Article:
There’s a new addictions counsellor at the Lighthouse, and she goes by the name of Leanne Murdaugh.
“She’s very respectful and kind,” says David, a client of Leanne’s, who visits the Lighthouse almost every day to connect with Leanne.
David recently moved out of the Lighthouse and into a home in the community after staying temporarily in the shelter’s stabilization unit, which provides a safe place to stay for people who are under the influence of drugs or alcohol. Prior to the Region’s Better Every Day14 Day Challenge, the unit was open only at night, but as of March 2, it is now open 24 hours a day, seven days a week as part of a pilot project aimed at reducing emergency room visits by those seeking services that the unit can provide.
“The stabilization unit is a safe, non-judgmental place for people to go,” says Leanne, who provides addictions services in the unit alongside a case manager. “Having the unit open 24 hours a day keeps our clients safe. They know they can come here and lay down if they need to, rather than having to go to the hospital.”
A familiar face to the Lighthouse, Leanne worked in the stabilization unit, as well as the men’s and women’s shelters, for a year as a case manager prior to accepting her current role as addictions counsellor.
“One thing that’s really important for people who have addiction issues is a familiar face and a connection with someone they trust,” says Leanne. “Our clients already know who I am. They know our stabilization unit staff, and our nurse and nurse practitioner, so they’re comfortable and are able to come to us with some of the things they’re dealing with. As a team we can refer them to the appropriate care.”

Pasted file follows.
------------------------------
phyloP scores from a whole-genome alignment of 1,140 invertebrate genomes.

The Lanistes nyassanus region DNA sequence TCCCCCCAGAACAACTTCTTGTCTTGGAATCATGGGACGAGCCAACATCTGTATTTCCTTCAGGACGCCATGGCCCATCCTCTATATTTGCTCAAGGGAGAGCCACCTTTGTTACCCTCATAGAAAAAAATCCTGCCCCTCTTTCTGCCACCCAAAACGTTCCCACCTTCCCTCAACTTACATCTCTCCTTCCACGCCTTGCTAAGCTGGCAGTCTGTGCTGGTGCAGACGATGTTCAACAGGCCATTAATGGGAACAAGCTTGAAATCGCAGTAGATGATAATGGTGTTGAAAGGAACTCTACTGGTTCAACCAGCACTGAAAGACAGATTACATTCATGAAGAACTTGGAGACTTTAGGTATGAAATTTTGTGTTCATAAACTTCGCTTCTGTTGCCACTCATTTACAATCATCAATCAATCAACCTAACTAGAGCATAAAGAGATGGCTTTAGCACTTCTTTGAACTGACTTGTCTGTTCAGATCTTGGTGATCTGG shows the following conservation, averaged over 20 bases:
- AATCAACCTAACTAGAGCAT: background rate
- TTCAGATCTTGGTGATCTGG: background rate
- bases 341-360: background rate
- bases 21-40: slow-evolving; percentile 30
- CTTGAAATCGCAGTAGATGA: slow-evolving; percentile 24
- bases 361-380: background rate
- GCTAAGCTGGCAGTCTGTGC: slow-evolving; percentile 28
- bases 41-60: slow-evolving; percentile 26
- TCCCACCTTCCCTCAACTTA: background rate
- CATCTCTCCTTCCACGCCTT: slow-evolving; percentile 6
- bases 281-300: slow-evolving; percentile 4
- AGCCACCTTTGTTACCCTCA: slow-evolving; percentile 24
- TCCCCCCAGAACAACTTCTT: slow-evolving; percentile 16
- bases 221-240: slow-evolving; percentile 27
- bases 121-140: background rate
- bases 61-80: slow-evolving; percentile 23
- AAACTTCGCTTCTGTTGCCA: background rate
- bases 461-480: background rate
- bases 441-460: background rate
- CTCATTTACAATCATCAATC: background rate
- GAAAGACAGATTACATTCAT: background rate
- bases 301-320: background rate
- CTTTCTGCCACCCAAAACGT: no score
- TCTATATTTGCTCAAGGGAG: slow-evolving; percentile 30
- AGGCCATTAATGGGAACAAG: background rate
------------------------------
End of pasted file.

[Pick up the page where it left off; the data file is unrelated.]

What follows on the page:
Having an addictions counsellor onsite means that Leanne does not have to refer as many clients offsite for treatment in the community, where wait lists can exceed four to six weeks. Since the expansion of the stabilization unit, her recovery group numbers have increased, more than doubling on some days from six to 13.
“I’ve got a lot more people coming to recovery group now, and I think it’s because they’re already in the building,” Leanne noted. “Instead of having to get up at 7 a.m. and leave the unit because it’s closing for the day, they’re sticking around to sleep and eat breakfast, where I can chat with them. It’s easier to connect with clients and to refer them to treatment because I’m not running around looking for them.”
Leanne is not the only one who has noticed a positive impact on the clients who are accessing expanded services at the Lighthouse.
“I see a difference in the clients,” says Dave Thiessen, Lighthouse general manager. “They’re happy and excited, and seem proud to live here and have access to all of these services.”